Immigrants and the economy in:

Wyoming
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  • Immigrant Residents

    18,005
  • Immigrant Share of Population

    3.1%
  • Immigrant Taxes Paid

    $162.3M
  • Immigrant Spending Power

    $486.4M
  • Immigrant Entrepreneurs

  • Employees at Immigrant-Owned Firms (Combined with Alaska)

    7,304

Demographics

In the United States, immigrants are more likely to be working-age than their U.S.-born counterparts. This means they are more likely to be active in the labor force, allowing them to contribute to the economy not only as consumers but also as taxpayers, helping fund social services and programs like Medicare and Social Security.

Age Group Foreign-Born Population Share U.S.-Born Population Share
0-15 0.3% 20.8%
16-64 86.1% 62.2%
65+ 13.7% 17.0%

Entrepreneurship

It is hard to overstate the importance of entrepreneurship since new businesses are the main driver of job growth in the United States. Immigrants play a particularly important role in this—founding businesses at far higher rates than the U.S. population overall. Today, millions of American workers are employed at immigrant-founded and immigrant-owned companies.

People employed by immigrant-owned firms (combined with Alaska) 7,304
Total sales of immigrant-owned firms $1.2B

Taxes & Spending Power

Immigrant households contribute hundreds of billions of dollars in federal income, state, and local taxes nationwide and hold a tremendous amount of spending power. This gives them significant economic clout, helping support local communities as consumers and taxpayers. Like all residents in the United States regardless of where they were born, immigrants make use of public services like education, healthcare, and public safety. Even with these costs, however, immigrants’ economic contributions far outweigh the extra cost of additional public services they incur.

Immigrant Household Income $648.8M
Taxes Paid $162.3M
State & Local Taxes $36.9M
Federal Taxes $125.4M
Total Spending Power $486.4M

Workforce

The growth in the immigrant population has helped to strengthen America’s labor force. As baby boomers retire, younger immigrants are filling crucial gaps in the market. Nationally, immigrants are more likely to hold an advanced degree than the U.S.-born. They are also more likely to have less than a high school education. Uniquely, this allows them to fill critical shortages at both ends of the skill spectrum, from high-tech fields to agriculture, hospitality, and service industries.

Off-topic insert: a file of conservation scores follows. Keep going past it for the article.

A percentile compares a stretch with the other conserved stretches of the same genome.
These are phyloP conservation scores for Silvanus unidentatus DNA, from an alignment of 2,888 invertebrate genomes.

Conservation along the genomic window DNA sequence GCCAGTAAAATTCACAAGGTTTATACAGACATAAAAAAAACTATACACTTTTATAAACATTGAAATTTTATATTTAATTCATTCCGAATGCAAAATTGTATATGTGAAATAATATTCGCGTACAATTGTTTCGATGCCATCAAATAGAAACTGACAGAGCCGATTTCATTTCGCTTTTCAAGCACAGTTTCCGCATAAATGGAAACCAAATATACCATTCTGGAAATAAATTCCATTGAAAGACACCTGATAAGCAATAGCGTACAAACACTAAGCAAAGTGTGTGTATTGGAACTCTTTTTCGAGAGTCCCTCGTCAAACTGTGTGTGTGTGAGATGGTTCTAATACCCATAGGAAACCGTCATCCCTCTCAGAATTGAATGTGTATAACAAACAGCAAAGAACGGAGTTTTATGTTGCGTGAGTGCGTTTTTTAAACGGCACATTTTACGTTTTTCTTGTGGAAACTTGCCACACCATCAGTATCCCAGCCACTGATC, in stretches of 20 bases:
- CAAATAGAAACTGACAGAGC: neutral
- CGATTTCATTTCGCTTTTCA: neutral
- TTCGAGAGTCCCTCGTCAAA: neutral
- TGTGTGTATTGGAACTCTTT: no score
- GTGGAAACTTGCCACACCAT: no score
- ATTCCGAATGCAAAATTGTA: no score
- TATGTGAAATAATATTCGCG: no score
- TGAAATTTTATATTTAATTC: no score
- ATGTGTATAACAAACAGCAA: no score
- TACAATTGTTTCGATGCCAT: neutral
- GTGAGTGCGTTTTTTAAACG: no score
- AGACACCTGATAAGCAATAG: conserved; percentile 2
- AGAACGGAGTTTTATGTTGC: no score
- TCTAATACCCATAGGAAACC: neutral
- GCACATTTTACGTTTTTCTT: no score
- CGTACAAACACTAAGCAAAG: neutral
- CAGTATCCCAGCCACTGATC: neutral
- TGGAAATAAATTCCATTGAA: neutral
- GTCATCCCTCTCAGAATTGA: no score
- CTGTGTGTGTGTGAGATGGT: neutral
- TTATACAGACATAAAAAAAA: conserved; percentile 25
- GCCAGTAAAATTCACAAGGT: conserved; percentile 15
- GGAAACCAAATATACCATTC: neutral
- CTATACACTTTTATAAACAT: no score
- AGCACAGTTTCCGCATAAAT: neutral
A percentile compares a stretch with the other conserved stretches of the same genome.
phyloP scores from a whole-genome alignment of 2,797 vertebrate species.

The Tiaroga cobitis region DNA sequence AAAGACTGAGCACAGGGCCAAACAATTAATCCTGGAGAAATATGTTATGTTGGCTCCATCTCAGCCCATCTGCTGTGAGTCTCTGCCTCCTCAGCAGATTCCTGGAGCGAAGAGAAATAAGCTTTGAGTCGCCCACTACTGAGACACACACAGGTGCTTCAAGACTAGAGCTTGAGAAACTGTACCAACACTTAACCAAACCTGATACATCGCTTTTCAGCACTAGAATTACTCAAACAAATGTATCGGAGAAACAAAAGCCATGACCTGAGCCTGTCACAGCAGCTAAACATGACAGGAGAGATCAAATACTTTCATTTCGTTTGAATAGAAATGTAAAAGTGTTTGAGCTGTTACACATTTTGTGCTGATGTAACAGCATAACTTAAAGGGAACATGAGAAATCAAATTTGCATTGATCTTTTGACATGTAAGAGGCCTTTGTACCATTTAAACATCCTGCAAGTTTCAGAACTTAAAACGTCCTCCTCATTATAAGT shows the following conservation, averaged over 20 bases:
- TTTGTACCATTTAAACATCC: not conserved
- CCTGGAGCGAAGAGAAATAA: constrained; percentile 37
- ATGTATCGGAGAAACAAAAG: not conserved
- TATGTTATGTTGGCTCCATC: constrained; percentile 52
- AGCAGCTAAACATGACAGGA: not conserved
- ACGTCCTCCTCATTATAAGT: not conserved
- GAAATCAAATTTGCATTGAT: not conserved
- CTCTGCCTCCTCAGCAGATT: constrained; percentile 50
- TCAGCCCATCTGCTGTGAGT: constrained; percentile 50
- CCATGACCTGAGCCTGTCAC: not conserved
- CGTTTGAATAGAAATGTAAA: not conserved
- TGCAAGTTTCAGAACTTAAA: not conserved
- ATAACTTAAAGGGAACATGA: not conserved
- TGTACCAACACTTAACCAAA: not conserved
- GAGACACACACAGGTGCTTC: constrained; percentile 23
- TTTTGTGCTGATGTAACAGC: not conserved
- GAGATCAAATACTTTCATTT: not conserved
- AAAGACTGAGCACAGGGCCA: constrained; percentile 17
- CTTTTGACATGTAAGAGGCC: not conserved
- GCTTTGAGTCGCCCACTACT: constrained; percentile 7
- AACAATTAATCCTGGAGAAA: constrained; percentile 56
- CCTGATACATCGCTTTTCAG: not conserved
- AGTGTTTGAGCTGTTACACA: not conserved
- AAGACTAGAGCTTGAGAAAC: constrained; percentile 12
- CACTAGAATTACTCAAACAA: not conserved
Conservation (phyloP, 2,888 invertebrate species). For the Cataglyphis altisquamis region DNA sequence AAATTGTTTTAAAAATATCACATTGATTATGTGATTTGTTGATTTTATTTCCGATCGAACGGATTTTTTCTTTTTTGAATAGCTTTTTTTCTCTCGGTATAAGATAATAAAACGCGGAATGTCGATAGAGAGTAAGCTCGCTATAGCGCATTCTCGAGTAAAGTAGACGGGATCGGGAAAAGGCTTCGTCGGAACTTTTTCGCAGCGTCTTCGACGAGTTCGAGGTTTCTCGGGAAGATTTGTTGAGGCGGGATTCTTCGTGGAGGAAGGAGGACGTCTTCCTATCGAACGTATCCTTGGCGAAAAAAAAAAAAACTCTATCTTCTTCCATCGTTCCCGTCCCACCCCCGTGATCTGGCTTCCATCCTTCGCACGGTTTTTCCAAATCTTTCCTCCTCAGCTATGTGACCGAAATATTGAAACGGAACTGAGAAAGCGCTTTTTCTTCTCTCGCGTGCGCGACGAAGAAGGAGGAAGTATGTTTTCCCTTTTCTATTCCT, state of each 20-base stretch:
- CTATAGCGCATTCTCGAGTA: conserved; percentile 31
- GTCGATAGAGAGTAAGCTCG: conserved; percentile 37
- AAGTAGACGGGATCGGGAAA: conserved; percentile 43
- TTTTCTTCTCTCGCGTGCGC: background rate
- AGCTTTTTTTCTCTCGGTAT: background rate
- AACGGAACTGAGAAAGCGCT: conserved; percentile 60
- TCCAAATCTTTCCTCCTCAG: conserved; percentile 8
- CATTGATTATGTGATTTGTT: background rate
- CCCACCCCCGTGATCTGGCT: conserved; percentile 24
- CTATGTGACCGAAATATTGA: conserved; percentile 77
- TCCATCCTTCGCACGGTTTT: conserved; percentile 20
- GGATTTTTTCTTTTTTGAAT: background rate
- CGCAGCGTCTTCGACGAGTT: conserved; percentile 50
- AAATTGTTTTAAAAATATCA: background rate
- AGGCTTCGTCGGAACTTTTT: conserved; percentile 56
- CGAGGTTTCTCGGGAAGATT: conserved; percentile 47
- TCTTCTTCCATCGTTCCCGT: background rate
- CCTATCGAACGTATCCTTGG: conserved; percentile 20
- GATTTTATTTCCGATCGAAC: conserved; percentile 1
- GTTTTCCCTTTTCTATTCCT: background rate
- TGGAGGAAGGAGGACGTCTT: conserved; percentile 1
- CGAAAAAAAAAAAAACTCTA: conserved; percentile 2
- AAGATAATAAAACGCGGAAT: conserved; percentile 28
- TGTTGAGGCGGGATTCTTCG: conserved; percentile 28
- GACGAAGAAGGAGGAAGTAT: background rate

Educational Attainment by Nativity, Age 25+
Workforce Education Foreign-Born Population U.S.-Born Population
Less Than High School 18.2% 6.8%
High School & Some College 48.7% 66.5%
Bachelor's Degree 20.6% 17.1%
Graduate Degree 12.5% 9.6%
Top Industries with Highest Share of Foreign-Born Workers

International Students

International students in the United States contribute tens of billions of dollars to the U.S. economy every year and support a significant number of U.S. jobs through their tuition payments and day-to-day spending. Research has also found that increases in the number of international students at American universities boost innovation and patent creation.

Students at Wyoming colleges and universities who are international students 1,033
Economic contribution of international students $25.8M
Jobs supported by international students 211

Voting Power

As more immigrants naturalize and become eligible to vote, they continue to gain power at the voting booth. The number of immigrant voters is only projected to rise in the next decade, but already in some states, foreign-born voters are already capable of deciding elections.

Immigrants eligible to vote 6,875

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About NAE

New American Economy is a bipartisan research and advocacy organization fighting for smart federal, state, and local immigration policies that help grow our economy and create jobs for all Americans. More…